Establishment and a comparative transcriptomic analysis of a male-specific cell line from the African malaria mosquito Anopheles gambiae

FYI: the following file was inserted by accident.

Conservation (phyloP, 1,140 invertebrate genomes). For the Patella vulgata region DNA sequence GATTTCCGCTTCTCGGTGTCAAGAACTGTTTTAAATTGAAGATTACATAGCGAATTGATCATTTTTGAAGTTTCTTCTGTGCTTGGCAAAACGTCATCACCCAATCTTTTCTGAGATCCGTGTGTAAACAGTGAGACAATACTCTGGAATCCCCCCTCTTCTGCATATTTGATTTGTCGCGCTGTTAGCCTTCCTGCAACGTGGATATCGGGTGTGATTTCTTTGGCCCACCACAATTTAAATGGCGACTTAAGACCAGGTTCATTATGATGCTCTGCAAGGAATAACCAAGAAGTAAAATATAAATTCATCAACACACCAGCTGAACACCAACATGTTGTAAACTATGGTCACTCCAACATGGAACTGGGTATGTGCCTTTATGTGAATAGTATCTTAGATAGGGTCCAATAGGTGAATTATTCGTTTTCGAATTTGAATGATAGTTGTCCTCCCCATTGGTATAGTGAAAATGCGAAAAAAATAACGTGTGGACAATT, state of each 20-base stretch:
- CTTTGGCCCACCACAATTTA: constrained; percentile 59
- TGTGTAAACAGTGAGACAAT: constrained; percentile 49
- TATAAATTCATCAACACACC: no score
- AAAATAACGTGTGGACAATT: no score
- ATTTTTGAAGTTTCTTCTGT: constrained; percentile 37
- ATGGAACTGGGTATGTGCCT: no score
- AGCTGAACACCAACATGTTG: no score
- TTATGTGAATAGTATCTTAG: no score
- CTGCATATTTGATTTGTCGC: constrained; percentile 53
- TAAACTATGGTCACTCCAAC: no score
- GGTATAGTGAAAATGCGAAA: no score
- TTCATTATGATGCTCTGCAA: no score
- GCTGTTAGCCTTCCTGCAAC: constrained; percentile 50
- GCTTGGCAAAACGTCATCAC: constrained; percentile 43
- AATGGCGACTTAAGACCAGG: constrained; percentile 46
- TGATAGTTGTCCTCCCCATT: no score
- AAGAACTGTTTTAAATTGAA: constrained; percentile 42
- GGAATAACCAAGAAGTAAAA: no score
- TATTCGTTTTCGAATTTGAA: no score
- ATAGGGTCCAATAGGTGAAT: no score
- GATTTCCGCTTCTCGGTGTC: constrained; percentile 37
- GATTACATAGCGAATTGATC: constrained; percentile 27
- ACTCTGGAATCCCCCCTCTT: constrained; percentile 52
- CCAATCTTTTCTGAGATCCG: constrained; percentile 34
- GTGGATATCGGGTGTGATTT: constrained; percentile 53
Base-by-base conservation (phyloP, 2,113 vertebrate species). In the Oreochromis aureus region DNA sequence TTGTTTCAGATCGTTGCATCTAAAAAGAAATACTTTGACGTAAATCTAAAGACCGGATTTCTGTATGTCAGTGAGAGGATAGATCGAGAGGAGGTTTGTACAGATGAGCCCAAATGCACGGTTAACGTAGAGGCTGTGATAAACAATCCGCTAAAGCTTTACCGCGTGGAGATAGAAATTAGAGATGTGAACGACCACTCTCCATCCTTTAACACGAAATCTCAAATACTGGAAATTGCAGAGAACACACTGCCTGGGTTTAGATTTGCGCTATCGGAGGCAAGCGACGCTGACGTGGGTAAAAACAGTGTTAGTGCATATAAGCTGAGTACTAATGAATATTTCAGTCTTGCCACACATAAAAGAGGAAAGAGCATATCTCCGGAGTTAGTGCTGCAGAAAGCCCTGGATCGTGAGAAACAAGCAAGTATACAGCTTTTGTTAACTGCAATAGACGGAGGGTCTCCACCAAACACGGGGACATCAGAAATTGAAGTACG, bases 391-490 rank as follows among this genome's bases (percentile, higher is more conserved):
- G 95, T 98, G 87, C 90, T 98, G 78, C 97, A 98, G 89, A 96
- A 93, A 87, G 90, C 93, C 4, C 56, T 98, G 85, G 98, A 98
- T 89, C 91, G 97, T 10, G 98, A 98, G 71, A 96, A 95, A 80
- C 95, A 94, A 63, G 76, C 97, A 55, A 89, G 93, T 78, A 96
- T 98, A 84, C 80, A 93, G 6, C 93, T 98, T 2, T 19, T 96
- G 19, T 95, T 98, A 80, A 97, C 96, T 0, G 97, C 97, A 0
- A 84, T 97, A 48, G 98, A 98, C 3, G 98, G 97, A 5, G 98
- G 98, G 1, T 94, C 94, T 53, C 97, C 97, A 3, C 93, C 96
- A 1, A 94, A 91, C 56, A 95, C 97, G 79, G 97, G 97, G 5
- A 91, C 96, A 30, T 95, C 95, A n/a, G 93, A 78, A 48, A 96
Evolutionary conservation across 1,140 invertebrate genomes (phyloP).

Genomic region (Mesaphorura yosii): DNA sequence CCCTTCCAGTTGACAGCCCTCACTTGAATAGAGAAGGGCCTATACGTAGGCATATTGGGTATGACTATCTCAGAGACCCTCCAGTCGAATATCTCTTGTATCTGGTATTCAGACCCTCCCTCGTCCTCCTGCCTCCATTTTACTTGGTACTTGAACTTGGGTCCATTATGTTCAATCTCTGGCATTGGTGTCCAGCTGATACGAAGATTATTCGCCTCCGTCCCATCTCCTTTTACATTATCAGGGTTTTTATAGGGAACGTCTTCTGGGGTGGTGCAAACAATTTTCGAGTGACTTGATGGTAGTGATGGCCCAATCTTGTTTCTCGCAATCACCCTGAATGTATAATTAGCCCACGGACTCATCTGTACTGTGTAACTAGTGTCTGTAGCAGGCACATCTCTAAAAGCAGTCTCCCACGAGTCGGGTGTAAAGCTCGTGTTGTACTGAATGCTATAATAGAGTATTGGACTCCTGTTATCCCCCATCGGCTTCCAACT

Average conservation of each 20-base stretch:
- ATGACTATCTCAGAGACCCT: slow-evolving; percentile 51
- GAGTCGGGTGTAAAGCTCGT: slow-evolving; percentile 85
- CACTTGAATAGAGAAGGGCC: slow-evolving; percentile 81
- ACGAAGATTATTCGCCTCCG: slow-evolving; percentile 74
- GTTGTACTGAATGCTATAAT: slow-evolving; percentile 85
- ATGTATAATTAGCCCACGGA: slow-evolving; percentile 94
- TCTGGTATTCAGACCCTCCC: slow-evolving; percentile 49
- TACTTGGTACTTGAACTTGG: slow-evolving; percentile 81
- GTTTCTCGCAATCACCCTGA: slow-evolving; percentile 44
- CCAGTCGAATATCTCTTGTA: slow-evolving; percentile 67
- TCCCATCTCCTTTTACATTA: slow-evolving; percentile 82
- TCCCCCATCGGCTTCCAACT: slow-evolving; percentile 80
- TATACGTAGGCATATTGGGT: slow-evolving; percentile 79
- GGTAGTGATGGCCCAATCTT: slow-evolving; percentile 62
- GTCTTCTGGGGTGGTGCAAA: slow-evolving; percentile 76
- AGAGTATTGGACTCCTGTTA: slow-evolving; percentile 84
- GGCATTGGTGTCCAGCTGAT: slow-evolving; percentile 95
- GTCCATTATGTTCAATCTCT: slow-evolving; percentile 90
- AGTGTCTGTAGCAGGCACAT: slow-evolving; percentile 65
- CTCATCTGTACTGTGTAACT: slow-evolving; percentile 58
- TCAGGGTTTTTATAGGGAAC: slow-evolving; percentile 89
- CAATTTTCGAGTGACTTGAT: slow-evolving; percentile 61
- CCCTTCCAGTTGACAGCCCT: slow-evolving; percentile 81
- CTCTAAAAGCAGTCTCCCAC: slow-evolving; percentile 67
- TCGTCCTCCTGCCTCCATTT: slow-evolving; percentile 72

Cell lines allow studying various biological processes that may not be easily tractable in whole organisms. Here, we have established the first male-specific cell line from the African malaria mosquito, Anopheles gambiae. The cells, named AgMM and derived from the sex-sorted neonate larvae, were able to undergo spontaneous contractions for a number of passages following establishment, indicating their myoblast origin. Comparison of their transcriptome to the transcriptome of an A. gambiae-derived Sua5.1 hemocyte cells revealed distinguishing molecular signatures of each cell line, including numerous muscle-related genes that were highly and uniquely expressed in the AgMM cells. Moreover, the AgMM cells express the primary sex determiner gene Yob and support male sex determination and dosage compensation pathways. Therefore, the AgMM cell line represents a valuable tool for molecular and biochemical in vitro studies of these male-specific processes. In a broader context, a rich transcriptomic data set generated in this study contributes to a better understanding of transcribed regions of the A. gambiae genome and sheds light on the biology of both cell types, facilitating their anticipated use for various cell-based assays.

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